Praise: The good, the bad and the ugly

“Feelings of worth can flourish only in an atmosphere where individual differences are appreciated, mistakes are tolerated, communication is open and the rules are flexible”

Virginia Satir

Sanctions and praise have always gone hand in hand. The old adage of ‘carrot and stick’ rings true for many. It would be easy to think that in terms of managing children in a school, they would want to avoid the sanctions and punishment and work tirelessly for the praise. For the masses this may be gospel truth but there are some children who end up getting sanctioned when they do something wrong and then what feels like a sanction again when they are praised for doing something right.

There are many types of personalities in a modern day classroom and although many school systems seem to try to suppress them and uniform them, with a classroom ethos based on secure relationships they are still there. There are the boisterous ones, the quiet ones, the studious ones, the shy ones and the ones who like to be involved in malarkey but stop before being caught. In an attempt to actually label the children in some ratifying system for this post, on one end of the scale there are the introverts and on the opposing end the extroverts and everyone else between them. If a class teacher thinks about their own class, they will be able to easily pick the ones for either end of the spectrum and these are the most suitable ones to use for the discussion.

If we take a brief look at sanctions, many children respond differently to them. There are children who respond extremely well to an assertive tone while there are others who will escalate in an instant. The same approach garnered different responses from different children. Think of praise. There are many forms of it and it also has a different effect on different children.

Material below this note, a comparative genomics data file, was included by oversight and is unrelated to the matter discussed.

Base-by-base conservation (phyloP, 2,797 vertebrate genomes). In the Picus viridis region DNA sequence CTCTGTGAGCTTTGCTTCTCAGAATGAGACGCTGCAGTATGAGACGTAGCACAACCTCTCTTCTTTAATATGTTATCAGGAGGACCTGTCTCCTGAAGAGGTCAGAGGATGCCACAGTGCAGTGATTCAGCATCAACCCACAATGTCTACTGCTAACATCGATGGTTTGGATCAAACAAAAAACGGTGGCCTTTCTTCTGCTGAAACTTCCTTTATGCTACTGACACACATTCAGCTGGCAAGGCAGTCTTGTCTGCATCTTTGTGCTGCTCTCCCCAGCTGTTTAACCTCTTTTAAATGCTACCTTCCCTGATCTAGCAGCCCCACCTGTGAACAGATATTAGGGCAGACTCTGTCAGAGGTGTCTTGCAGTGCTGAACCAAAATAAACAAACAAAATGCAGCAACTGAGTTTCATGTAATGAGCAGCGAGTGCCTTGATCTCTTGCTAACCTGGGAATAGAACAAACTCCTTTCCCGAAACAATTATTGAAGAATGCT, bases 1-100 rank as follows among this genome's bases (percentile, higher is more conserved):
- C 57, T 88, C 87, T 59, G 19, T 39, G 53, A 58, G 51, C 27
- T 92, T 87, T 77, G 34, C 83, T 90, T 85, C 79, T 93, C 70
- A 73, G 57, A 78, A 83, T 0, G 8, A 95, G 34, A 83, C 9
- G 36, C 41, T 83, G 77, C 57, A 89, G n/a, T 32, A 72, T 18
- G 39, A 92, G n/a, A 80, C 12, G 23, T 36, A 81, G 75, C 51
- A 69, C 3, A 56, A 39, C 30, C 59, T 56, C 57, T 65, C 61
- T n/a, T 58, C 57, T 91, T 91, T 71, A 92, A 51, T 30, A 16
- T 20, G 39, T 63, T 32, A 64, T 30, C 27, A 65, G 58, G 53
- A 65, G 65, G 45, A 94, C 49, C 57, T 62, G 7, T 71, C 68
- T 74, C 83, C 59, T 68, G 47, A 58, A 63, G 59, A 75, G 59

There are children who would absolutely love the teacher stopping the lesson, asking for everyone’s attention while they parade the chosen one in front of them for all to marvel. That 10 seconds of fame is so high-ranking in their lives that they would try to do anything to replicate the event. It would be fair to say that these children are the extroverts in the class.

Now take the introverts. These children are highly concerned with their own thoughts and feelings and seldom want to bother with everyone apart from an elect group of friends. Can you imagine them feeling on top of the world as you stop the class for their 10 seconds of fame? Would it really feel like 10 seconds to them? I know some children in my own class that would want the ground to swallow them up because it feels like they’ve been stood up at the front for 10 minutes with everyone glaring. Would this experience elicit a response of wanting to replicate their behaviour that I had praised them for? I think not. However this isn’t to say they don’t need praising; they need praising like everyone else but just in a different way.